By Brooke Erickson

Copy of lillyledbetterjpg-822dc3fdc9542b67March is Women’s History Month every year of course, but for everyone here at WGLI, this year’s Women’s History Month is unusually significant: the National Women’s History Project has named 2017 the year to honor “Trailblazing Women in Labor and Business,” and one trailblazer in particular, Lilly Ledbetter.

Needless to say, trailblazers are just the kind of leaders WGLI trains every day. And no one knows trailblazing better than Lilly Ledbetter. Thanks to the Fair Pay Act of 2009, the name Ledbetter is now synonymous with the idea of equal pay. But unfortunately, though she’s now an activist for equal pay, Ledbetter never got equal pay for herself.

Ledbetter grew up in Alabama and was employed for 19 years at Goodyear Tire, occupying a variety of roles from administrative to managerial. Her leadership role meant she was often the only woman on the factory floor. But one day, after nearly two decades of service to Goodyear, Ledbetter received an anonymous letter notifying her that of her 15 male counterparts, she received the lowest pay — even in instances where she had more seniority.

So she sued. After a series of wins and reversals, Ledbetter took her case all the way to the Supreme Court. But the Court ruled against her, citing a legal requirement that she file her suit within 180 days of her first discriminatory paycheck — even though she wasn’t aware of the discrimination at the time. This ridiculous verdict is what catapulted Ledbetter into gender-pay activism.

Ledbetter became a pioneer to make real change for women in the workforce. As a result of her efforts, Congress passed the Lilly Ledbetter Fair Pay Act in 2008, which was signed into law on January 29, 2009.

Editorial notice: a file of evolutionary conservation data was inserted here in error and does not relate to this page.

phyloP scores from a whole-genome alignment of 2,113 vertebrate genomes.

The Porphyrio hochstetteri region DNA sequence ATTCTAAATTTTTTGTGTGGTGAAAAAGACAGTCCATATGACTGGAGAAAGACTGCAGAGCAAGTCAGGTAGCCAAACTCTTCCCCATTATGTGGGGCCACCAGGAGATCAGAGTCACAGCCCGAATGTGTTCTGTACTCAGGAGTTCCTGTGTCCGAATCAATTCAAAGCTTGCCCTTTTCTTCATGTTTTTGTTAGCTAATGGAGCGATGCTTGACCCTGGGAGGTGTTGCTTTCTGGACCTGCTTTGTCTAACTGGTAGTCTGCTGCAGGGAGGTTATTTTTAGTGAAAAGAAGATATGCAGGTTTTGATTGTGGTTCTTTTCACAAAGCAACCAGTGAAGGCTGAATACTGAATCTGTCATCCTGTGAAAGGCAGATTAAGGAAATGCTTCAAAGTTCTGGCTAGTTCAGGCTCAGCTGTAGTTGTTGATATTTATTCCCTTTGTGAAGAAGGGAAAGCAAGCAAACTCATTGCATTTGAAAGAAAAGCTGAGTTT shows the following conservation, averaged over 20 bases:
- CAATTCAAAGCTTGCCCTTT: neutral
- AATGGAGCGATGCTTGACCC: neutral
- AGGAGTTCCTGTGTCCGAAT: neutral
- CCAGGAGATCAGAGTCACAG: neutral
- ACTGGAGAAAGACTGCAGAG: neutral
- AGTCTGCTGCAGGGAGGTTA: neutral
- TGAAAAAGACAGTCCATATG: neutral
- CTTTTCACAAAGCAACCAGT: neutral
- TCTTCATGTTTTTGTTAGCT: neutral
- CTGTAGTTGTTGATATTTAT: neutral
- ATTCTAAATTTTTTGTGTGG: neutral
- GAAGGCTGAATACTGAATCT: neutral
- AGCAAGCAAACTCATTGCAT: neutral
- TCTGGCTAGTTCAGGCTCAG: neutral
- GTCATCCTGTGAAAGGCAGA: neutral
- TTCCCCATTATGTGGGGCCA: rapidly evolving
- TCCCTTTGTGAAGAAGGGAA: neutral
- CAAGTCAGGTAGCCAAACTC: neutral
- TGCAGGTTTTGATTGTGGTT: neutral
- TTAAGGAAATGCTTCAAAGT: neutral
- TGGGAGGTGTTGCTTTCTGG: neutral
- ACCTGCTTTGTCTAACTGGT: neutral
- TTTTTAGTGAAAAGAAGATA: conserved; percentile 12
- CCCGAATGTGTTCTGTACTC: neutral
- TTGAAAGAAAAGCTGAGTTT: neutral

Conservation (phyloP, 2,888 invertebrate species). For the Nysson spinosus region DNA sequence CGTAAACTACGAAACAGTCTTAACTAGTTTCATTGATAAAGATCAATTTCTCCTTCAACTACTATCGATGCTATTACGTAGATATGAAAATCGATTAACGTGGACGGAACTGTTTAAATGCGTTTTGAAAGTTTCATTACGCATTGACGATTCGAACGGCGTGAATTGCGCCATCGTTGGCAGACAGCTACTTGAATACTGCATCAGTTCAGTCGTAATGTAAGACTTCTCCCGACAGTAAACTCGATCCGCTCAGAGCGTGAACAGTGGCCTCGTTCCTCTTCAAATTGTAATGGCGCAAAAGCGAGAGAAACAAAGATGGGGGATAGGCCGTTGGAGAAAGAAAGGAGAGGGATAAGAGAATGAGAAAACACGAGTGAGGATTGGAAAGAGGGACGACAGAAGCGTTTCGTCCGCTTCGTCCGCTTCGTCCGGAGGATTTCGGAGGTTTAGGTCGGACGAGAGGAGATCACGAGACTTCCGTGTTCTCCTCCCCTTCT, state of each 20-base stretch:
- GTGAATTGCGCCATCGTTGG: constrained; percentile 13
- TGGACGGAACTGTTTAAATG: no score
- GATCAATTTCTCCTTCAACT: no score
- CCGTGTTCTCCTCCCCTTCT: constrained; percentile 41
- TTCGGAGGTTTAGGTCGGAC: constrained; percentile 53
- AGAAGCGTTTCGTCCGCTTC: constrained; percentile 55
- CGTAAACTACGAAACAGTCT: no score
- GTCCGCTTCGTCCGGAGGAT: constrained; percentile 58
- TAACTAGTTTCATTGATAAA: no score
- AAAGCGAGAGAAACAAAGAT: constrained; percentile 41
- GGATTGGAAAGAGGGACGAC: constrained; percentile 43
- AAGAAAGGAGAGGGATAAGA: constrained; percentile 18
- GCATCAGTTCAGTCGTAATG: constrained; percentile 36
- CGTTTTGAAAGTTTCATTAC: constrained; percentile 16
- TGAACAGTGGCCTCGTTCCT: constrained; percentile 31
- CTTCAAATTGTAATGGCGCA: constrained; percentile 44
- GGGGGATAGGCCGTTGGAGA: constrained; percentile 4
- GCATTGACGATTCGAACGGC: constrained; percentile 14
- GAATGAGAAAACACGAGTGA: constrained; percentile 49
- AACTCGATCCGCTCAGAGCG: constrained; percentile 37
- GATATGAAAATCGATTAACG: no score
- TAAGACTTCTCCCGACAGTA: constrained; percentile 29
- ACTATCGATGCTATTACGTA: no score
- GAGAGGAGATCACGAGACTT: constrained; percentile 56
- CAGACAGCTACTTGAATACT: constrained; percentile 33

The Ledbetter Act amends the Civil Rights Act of 1964 by stating that the 180-day statute of limitations for filing equal-pay lawsuits resets with each new paycheck. Even though she has never received financial restitution from her former employer, Ledbetter now says that she’d be happy “if the last thing they say about me after I die is that I made a difference.”

Ledbetter undoubtedly did make a difference, but today, after the 8th anniversary of the act that bears her name, she is still fighting for more change. Women in the workforce continue to battle pay discrimination, earning on average 79 cents to every male employee’s dollar  — or as little as 60 cents for African-American women and 55 cents for Latina women. Ledbetter remains committed to closing the pay gap, and so is WGLI.

Here are four things you can do about the pay gap.

  1. Get Inspired: Watch Ledbetter’s breakthrough DNC speech in 2012.
  2. Do the Math: Find out how the pay gap affects annual incomes, women in leadership and poverty levels after retirement.
  3. Take Action: Learn how you can support efforts to close the pay gap.
  4. Wear Red: Honor National Equal Pay Day on April 4.